However, I am also sure that there must be atheists who are neither so consistently rational nor so firm their atheistic beliefs as you would like them to be. There are probably quite a few atheists, also, who are not aware of the literature that explains the physiological causes of the stereotypical NDE effects. Also, from what I hear, NDEs, whatever their physiological causes may be, are typically experientially compelling and emotionally powerful experiences. After all, even ordinary nighttime dreams can sometimes be pretty emotionally impactful.

That being so, I would be surprised if, in fact, a considerable proportion of those atheists who have experienced typical NDEs have not turned to religion afterwards. (Of course, this might be very few actual people - perhaps none at all - because both people who experience NDEs and atheists are each only a tiny proportion of the overall population.)

I would also be very surprised if chorpler’s response to an NDE were typical.

[quote=“njtt, post:14, topic:602819”]

[…] I would be surprised if, in fact, a considerable proportion of those atheists who have experienced typical NDEs have not turned to religion afterwards. […]/QUOTE]

Reality is independent of human beings.

Humans don’t define reality. We can comprehend some of it ,some times, but we don’t get to define it.

In addition, attaching a label to something does not make that something real.

You can call NDE anything you want. It does not make it true that any reality exists that should be individually labelled with that acronym.

[quote=“Naxos, post:15, topic:602819”]

The original question is about how some atheists might, in fact, respond or have responded to NDEs, not about what NDEs really are. Do you not understand the distinction? As to what NDEs really are, I do not think that you and I are in any disagreement.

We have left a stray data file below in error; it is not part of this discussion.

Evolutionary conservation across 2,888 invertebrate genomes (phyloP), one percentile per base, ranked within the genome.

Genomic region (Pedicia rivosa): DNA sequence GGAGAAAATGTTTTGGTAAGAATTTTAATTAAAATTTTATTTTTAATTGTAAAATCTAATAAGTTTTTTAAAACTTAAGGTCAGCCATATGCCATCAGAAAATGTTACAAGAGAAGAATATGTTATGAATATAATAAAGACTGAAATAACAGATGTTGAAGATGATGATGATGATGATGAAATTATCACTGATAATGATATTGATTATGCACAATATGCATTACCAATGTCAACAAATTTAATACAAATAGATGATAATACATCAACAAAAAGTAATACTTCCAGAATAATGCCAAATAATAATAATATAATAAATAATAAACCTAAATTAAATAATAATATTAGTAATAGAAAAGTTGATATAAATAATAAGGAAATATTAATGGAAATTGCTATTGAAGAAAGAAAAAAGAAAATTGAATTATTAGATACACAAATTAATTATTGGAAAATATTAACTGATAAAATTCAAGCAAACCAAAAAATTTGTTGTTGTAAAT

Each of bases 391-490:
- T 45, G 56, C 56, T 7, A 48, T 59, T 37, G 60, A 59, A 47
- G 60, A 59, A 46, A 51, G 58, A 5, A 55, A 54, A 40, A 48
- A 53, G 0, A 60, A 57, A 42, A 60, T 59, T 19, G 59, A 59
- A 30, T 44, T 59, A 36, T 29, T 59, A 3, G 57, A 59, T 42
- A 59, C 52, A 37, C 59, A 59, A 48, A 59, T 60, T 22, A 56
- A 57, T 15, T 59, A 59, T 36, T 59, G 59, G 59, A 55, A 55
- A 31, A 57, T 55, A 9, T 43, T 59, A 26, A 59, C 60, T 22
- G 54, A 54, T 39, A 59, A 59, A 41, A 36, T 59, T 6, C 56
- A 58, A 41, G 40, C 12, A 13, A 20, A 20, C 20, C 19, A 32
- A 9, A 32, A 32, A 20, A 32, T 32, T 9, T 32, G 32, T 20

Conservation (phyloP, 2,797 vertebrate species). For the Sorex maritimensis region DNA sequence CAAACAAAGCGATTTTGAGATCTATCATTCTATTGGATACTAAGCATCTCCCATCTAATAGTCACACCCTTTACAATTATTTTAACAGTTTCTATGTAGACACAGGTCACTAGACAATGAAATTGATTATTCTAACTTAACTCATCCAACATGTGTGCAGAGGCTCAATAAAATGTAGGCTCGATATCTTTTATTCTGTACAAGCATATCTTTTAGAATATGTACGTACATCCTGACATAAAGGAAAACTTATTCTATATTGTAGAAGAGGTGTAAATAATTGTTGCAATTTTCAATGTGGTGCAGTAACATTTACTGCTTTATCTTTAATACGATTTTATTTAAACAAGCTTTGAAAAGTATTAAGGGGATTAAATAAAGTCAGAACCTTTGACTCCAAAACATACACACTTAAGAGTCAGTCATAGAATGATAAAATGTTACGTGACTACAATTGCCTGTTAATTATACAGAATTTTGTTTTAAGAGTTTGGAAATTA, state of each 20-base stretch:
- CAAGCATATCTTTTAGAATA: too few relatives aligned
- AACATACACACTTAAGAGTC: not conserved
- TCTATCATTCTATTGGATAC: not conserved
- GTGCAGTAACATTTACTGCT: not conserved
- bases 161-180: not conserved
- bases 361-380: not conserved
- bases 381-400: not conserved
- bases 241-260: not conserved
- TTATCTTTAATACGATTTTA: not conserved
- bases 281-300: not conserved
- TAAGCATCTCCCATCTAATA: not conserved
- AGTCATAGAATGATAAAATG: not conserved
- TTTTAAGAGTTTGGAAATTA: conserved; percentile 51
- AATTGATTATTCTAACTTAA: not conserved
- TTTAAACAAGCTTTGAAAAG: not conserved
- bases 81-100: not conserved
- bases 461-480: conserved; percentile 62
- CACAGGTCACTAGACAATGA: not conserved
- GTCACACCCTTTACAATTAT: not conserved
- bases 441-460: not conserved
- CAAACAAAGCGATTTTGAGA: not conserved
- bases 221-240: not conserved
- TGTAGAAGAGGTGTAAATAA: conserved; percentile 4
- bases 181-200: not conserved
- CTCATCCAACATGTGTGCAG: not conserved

I am not sure what you are trying to say about labels. I used the same label you did, NDE, and it is a very neutral label. It is an acronym for Near Death Experience. It is an experience of a certain sort that people sometimes have when they come to close to death. There does seem to be evidence that such experiences, involving a hallucinated tunnel with light at the end, is relatively common for people falling into unconsciousness due to low brain oxygenation. As experiences, they are perfectly real, although they do not, thereby, constitute good evidence for the reality of a supernatural realm of being. You are quite right to say that there is noting about this fact that should worry an atheist, but it might worry certain atheists nonetheless.

There is no distinction.

Reality is real.

Human perception of reality may or may not be real.

There’s a concept around called “Universal Reality” that addresses your question. But as far as your question is concerned, the answer is easy enough:

Calling something an NDE does not make that thing real.

Atheists are not necessarily intelligent people who arrived at their viewpoint through rational analysis. So it wouldn’t surprise me if some Found God as the result of a near-death experience, much as some got religion after being in a foxhole with Audie Murphy.

If NDEs were an effective means of converting atheists by the Higher Power(s), you’d think they would be a lot more common, or augmented by undeniable manifestations when people weren’t in the middle of a Code Blue, i.e. while brushing their teeth or waiting on line at Subway.

Maybe only tangentially related (but the hallucinations and altered brain function is a common link), but I’ve often wondered what the effects of taking psilocybin or LSD would be for a stone cold atheist like me. From Wiki:

If you read the testimonies of these sorts of experiments there’s a lot of ‘I felt a spiritual oneness with the universe’ talk. Or temporary ego death.

No one can find any god.

No gods exist.